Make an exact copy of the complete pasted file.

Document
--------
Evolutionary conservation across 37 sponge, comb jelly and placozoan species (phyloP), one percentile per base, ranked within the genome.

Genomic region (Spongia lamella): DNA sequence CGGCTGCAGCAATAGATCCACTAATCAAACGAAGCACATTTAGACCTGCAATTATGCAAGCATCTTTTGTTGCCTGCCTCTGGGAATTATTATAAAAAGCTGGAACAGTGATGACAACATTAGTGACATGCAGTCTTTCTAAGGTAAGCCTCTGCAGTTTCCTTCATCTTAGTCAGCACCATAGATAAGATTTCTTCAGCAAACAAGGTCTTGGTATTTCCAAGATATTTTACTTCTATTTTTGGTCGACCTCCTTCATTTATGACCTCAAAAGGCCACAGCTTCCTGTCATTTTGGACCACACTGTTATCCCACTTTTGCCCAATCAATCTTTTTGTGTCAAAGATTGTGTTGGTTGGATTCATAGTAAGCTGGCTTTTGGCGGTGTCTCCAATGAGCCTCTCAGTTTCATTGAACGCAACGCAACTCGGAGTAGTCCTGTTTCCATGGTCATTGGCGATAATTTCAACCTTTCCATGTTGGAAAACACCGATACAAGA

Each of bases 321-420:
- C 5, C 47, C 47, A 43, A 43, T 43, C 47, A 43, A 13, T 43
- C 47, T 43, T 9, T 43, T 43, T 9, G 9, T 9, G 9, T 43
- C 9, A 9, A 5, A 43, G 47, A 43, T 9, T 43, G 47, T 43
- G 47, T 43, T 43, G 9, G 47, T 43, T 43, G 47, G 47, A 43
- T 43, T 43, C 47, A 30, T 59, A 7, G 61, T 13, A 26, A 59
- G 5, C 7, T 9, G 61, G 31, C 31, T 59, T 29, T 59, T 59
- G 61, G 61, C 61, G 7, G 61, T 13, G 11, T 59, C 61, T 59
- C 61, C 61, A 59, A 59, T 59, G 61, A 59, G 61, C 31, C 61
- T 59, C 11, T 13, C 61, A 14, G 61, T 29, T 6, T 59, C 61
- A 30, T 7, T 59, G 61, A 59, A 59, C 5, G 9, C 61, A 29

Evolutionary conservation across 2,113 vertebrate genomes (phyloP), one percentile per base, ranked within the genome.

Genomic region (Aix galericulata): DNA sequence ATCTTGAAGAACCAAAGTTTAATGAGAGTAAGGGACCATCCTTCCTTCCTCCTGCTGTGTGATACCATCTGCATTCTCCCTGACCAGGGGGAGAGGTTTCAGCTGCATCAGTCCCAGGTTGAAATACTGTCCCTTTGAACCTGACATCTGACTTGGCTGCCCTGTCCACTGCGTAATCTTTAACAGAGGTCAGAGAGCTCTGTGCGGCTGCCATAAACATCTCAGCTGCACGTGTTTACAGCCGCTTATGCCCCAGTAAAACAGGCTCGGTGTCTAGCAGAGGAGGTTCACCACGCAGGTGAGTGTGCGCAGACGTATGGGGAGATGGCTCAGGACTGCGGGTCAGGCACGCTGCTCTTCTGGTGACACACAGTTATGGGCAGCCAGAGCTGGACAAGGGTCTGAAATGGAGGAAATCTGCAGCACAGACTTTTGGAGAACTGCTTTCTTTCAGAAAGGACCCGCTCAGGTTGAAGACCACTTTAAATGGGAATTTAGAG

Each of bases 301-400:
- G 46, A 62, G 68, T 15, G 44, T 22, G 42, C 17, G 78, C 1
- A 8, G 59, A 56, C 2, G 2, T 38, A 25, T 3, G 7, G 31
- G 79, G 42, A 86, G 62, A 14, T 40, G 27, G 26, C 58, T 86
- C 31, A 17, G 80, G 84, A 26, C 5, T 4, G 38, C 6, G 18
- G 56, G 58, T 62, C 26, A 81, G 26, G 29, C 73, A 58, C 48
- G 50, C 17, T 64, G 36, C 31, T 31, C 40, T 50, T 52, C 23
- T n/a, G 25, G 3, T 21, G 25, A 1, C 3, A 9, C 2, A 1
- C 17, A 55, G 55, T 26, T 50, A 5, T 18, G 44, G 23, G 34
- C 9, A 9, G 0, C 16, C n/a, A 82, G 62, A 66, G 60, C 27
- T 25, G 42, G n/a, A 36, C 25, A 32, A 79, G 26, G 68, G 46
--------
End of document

Evolutionary conservation across 37 sponge, comb jelly and placozoan species (phyloP), one percentile per base, ranked within the genome.

Genomic region (Spongia lamella): DNA sequence CGGCTGCAGCAATAGATCCACTAATCAAACGAAGCACATTTAGACCTGCAATTATGCAAGCATCTTTTGTTGCCTGCCTCTGGGAATTATTATAAAAAGCTGGAACAGTGATGACAACATTAGTGACATGCAGTCTTTCTAAGGTAAGCCTCTGCAGTTTCCTTCATCTTAGTCAGCACCATAGATAAGATTTCTTCAGCAAACAAGGTCTTGGTATTTCCAAGATATTTTACTTCTATTTTTGGTCGACCTCCTTCATTTATGACCTCAAAAGGCCACAGCTTCCTGTCATTTTGGACCACACTGTTATCCCACTTTTGCCCAATCAATCTTTTTGTGTCAAAGATTGTGTTGGTTGGATTCATAGTAAGCTGGCTTTTGGCGGTGTCTCCAATGAGCCTCTCAGTTTCATTGAACGCAACGCAACTCGGAGTAGTCCTGTTTCCATGGTCATTGGCGATAATTTCAACCTTTCCATGTTGGAAAACACCGATACAAGA

Each of bases 321-420:
- C 5, C 47, C 47, A 43, A 43, T 43, C 47, A 43, A 13, T 43
- C 47, T 43, T 9, T 43, T 43, T 9, G 9, T 9, G 9, T 43
- C 9, A 9, A 5, A 43, G 47, A 43, T 9, T 43, G 47, T 43
- G 47, T 43, T 43, G 9, G 47, T 43, T 43, G 47, G 47, A 43
- T 43, T 43, C 47, A 30, T 59, A 7, G 61, T 13, A 26, A 59
- G 5, C 7, T 9, G 61, G 31, C 31, T 59, T 29, T 59, T 59
- G 61, G 61, C 61, G 7, G 61, T 13, G 11, T 59, C 61, T 59
- C 61, C 61, A 59, A 59, T 59, G 61, A 59, G 61, C 31, C 61
- T 59, C 11, T 13, C 61, A 14, G 61, T 29, T 6, T 59, C 61
- A 30, T 7, T 59, G 61, A 59, A 59, C 5, G 9, C 61, A 29

Evolutionary conservation across 2,113 vertebrate genomes (phyloP), one percentile per base, ranked within the genome.

Genomic region (Aix galericulata): DNA sequence ATCTTGAAGAACCAAAGTTTAATGAGAGTAAGGGACCATCCTTCCTTCCTCCTGCTGTGTGATACCATCTGCATTCTCCCTGACCAGGGGGAGAGGTTTCAGCTGCATCAGTCCCAGGTTGAAATACTGTCCCTTTGAACCTGACATCTGACTTGGCTGCCCTGTCCACTGCGTAATCTTTAACAGAGGTCAGAGAGCTCTGTGCGGCTGCCATAAACATCTCAGCTGCACGTGTTTACAGCCGCTTATGCCCCAGTAAAACAGGCTCGGTGTCTAGCAGAGGAGGTTCACCACGCAGGTGAGTGTGCGCAGACGTATGGGGAGATGGCTCAGGACTGCGGGTCAGGCACGCTGCTCTTCTGGTGACACACAGTTATGGGCAGCCAGAGCTGGACAAGGGTCTGAAATGGAGGAAATCTGCAGCACAGACTTTTGGAGAACTGCTTTCTTTCAGAAAGGACCCGCTCAGGTTGAAGACCACTTTAAATGGGAATTTAGAG

Each of bases 301-400:
- G 46, A 62, G 68, T 15, G 44, T 22, G 42, C 17, G 78, C 1
- A 8, G 59, A 56, C 2, G 2, T 38, A 25, T 3, G 7, G 31
- G 79, G 42, A 86, G 62, A 14, T 40, G 27, G 26, C 58, T 86
- C 31, A 17, G 80, G 84, A 26, C 5, T 4, G 38, C 6, G 18
- G 56, G 58, T 62, C 26, A 81, G 26, G 29, C 73, A 58, C 48
- G 50, C 17, T 64, G 36, C 31, T 31, C 40, T 50, T 52, C 23
- T n/a, G 25, G 3, T 21, G 25, A 1, C 3, A 9, C 2, A 1
- C 17, A 55, G 55, T 26, T 50, A 5, T 18, G 44, G 23, G 34
- C 9, A 9, G 0, C 16, C n/a, A 82, G 62, A 66, G 60, C 27
- T 25, G 42, G n/a, A 36, C 25, A 32, A 79, G 26, G 68, G 46